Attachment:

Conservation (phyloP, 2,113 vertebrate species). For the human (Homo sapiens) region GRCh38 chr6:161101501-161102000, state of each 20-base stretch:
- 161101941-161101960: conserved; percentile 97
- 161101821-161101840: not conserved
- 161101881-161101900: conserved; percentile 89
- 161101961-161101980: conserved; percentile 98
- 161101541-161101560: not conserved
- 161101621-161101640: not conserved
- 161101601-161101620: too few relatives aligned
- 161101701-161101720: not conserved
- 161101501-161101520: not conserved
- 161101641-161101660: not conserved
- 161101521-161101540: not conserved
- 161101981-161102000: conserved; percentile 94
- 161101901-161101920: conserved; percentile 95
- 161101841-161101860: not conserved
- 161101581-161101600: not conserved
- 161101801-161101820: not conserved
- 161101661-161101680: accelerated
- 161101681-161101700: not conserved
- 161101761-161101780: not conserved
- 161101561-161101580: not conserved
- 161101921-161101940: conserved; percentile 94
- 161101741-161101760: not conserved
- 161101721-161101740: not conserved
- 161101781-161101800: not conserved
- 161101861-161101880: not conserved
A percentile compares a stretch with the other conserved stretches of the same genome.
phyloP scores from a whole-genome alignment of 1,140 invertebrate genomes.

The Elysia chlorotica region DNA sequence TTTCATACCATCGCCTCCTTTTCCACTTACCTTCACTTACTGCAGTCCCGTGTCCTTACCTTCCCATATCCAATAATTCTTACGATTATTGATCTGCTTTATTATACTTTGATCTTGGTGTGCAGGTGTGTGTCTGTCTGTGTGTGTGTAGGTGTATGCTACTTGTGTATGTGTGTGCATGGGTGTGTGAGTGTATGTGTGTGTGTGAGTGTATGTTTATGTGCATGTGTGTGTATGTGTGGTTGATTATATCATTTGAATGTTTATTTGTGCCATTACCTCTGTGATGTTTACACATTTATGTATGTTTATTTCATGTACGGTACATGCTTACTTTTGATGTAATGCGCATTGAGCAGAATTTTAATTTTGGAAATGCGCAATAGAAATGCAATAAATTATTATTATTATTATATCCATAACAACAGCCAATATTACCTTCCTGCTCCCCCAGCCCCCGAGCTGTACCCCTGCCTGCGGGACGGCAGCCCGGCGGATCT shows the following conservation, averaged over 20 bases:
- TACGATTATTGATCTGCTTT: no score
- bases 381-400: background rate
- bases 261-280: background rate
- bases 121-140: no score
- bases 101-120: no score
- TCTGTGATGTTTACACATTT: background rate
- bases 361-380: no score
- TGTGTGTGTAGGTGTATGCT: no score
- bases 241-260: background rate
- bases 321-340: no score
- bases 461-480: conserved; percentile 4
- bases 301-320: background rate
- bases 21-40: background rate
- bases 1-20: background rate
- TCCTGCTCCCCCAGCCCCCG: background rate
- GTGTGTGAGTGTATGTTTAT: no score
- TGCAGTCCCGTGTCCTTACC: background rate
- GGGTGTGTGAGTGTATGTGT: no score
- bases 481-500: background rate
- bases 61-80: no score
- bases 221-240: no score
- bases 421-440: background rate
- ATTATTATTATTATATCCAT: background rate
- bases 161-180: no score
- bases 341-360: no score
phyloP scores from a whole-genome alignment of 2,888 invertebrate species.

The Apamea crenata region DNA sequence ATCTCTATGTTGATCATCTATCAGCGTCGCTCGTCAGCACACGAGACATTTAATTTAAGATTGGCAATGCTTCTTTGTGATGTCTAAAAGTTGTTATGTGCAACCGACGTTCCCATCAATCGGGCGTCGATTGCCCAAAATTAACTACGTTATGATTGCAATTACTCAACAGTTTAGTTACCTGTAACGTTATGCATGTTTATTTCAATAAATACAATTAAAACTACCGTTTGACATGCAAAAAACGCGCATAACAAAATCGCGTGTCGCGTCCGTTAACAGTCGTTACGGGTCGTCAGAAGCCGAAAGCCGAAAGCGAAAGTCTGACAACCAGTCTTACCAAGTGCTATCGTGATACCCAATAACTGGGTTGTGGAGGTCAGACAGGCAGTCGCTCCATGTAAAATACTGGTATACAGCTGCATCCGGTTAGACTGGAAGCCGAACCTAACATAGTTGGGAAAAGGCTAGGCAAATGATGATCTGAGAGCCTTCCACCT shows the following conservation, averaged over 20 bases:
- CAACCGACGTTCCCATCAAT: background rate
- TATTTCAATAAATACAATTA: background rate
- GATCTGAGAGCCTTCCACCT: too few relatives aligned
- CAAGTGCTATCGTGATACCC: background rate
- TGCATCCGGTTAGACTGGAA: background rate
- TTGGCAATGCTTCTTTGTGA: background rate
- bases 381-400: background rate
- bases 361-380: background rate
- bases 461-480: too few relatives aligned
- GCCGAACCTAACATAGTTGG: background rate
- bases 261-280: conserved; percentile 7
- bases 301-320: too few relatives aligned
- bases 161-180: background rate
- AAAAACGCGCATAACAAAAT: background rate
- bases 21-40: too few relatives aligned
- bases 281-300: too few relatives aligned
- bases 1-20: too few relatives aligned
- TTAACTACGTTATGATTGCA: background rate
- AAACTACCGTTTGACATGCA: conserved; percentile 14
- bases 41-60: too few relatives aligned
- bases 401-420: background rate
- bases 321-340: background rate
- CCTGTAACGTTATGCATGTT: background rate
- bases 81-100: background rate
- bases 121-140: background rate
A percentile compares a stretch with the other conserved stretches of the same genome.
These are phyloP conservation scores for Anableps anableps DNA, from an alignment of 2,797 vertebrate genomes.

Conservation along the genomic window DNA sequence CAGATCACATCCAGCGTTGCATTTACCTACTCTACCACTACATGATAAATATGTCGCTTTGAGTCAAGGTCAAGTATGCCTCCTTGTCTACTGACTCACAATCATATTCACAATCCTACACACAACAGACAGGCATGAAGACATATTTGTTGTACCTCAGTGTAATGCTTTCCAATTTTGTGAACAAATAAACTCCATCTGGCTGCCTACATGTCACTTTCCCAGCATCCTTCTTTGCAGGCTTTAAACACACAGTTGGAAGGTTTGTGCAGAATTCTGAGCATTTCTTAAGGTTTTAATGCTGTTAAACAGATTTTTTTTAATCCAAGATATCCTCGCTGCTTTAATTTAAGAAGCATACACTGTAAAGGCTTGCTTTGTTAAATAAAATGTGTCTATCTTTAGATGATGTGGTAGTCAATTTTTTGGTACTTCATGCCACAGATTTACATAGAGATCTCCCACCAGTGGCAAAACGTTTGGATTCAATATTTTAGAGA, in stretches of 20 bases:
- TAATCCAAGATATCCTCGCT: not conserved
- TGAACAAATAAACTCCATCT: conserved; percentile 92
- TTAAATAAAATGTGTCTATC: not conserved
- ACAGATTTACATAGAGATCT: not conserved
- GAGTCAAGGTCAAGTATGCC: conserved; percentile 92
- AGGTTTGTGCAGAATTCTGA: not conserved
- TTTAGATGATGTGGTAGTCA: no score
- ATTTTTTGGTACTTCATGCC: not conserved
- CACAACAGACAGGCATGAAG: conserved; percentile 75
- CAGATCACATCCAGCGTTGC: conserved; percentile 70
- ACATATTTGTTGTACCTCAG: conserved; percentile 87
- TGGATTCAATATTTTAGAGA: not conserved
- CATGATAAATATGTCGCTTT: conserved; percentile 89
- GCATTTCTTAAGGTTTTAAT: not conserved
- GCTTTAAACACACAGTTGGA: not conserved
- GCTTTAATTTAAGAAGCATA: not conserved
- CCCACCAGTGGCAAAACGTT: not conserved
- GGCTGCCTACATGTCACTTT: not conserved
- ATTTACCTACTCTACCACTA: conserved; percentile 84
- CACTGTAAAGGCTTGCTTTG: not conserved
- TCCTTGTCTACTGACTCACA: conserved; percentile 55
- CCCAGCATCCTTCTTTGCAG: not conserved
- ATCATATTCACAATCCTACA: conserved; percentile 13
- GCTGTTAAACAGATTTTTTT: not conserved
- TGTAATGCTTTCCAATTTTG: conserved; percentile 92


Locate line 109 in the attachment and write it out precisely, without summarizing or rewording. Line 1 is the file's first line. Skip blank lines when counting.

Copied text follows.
- TGTAATGCTTTCCAATTTTG: conserved; percentile 92